“Comfort in the Chaos”: living mindfully in the “real world”
What does living mindfully really mean to you and how does that definition fit within your daily life? Are you challenged by the curve balls life throws at you or by the sense of being too “crazy busy” to attend to your health and well being? Those are the times when understanding and experiencing mindfulness can reveal “comfort in the chaos”…..staying centered through the storms of life as they blow through.
It’s easy to fall into the trap of waiting for something or someone to change and receive this as a signal of return to our balance. “Once I, s/he, it……(fill in the blank here)…..then I can take care of myself and prioritize my stress/health/wellbeing.”
But we don’t need to wait for the calm after the storm to begin feeling a sense of peace and awareness. Here are some simple suggestions for bringing peace with the present:
1. Return to the body:
Using our breath, gentle movement, or simple awareness of our body instantly brings us back to the present moment and cuts through the “crazy-busy” for a moment. The more we practice having these “in-our-body” experiences, the more automatic it becomes to return there when we’re feeling overwhelmed or disconnected.
2. Listen for what you need:
When we say what we “want”, be aware that beneath those words are emotional “needs”. What are the big goals, the things you talk about wanting in your life? When you’ve identified those goals and wants……check out what the emotions are underneath. Then ask yourself, “How do I want to feel different? What could I do right now to create that feeling?” Do you have an “escapist” fantasy? Those fantasies can tell us a lot about what we need. For example, a past client of mine would wish that she could be alone in a small cabin in the woods for at least a month. This was her “escapist” fantasy. But in the present, she had three small children and a demanding executive position. Beneath her words was a need for quiet, simplicity, solitude and a mindful sense of herself in the midst of daily demands. A small way she learned to meet this need is to take 5 minutes when she wakes up to light a candle, notice her breath and take in that sense of inner quiet. She ends her day in the same way. Sometimes she even has ten minutes to do so! And you know what? It made a significant difference for her sense of well-being and self-awareness throughout the day.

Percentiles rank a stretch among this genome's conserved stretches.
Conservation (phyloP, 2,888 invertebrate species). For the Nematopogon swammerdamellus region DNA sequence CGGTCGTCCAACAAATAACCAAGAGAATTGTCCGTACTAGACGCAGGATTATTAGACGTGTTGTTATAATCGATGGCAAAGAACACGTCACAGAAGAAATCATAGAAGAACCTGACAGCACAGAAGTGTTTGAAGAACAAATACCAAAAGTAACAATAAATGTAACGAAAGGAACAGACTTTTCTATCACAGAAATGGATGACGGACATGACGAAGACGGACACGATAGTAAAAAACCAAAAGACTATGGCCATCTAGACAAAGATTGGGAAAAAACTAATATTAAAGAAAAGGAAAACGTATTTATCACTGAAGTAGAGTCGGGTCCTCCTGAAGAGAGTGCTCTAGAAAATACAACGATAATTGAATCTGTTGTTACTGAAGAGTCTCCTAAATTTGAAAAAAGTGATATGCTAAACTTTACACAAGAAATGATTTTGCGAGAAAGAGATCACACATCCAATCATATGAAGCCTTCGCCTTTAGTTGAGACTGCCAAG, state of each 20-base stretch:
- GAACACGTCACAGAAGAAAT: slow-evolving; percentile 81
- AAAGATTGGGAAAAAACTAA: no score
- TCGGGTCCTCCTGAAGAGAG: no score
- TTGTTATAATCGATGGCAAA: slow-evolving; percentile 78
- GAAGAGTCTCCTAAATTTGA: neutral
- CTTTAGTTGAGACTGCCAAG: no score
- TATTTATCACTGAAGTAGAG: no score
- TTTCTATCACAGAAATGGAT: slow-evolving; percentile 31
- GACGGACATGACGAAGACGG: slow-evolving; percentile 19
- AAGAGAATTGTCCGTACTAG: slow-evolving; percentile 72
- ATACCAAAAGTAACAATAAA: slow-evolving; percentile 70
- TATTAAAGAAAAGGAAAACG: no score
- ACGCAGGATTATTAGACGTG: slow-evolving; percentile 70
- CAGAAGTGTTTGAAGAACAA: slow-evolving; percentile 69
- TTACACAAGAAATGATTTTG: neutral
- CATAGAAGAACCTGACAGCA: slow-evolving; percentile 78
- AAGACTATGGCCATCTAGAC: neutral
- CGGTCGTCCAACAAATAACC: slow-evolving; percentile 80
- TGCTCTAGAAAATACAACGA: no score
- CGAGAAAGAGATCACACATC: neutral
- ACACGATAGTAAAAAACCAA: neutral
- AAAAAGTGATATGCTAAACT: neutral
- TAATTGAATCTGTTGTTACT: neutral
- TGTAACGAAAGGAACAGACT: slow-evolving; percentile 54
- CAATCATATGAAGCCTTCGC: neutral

So, in very small (yet significant) ways, we can meet some big needs while still attending to our responsibilities. But we first have to identify what it is that we truly need, what we long for, so we can then mindfully attend to it.
3. Embrace what is already here.
Shifting our expectations of what it means to be authentically well can be a great support. What is your vision of authentic wellness? What can you recognize and embrace in your life today, in the tiniest way that will take you toward that vision? Gratitude, expressed in myriad forms shines light through the murkiest, chaotic moments. Jon Kabat-Zinn, an author and master mindfulness teacher, shares this perspective in his classic book “Full Catastrophe Living”. The title comes from the story of Zorba the Greek, who, when asked about his life, said “Wife, house, kids, everything……the full catastrophe!” His description wasn’t a complaint, but rather a full appreciation for the ups and downs of life and all its riches within. If we wait for that Zen Retreat in the mountains to feel balanced……we could be waiting a long while, missing life’s riches along the way.
The next time you find yourself caught up in the chaos of daily life……take a moment to appreciate the beauty of your full catastrophe. You may catch yourself smiling! As the saying goes, “we can’t always stop the waves….but we can learn how to surf!”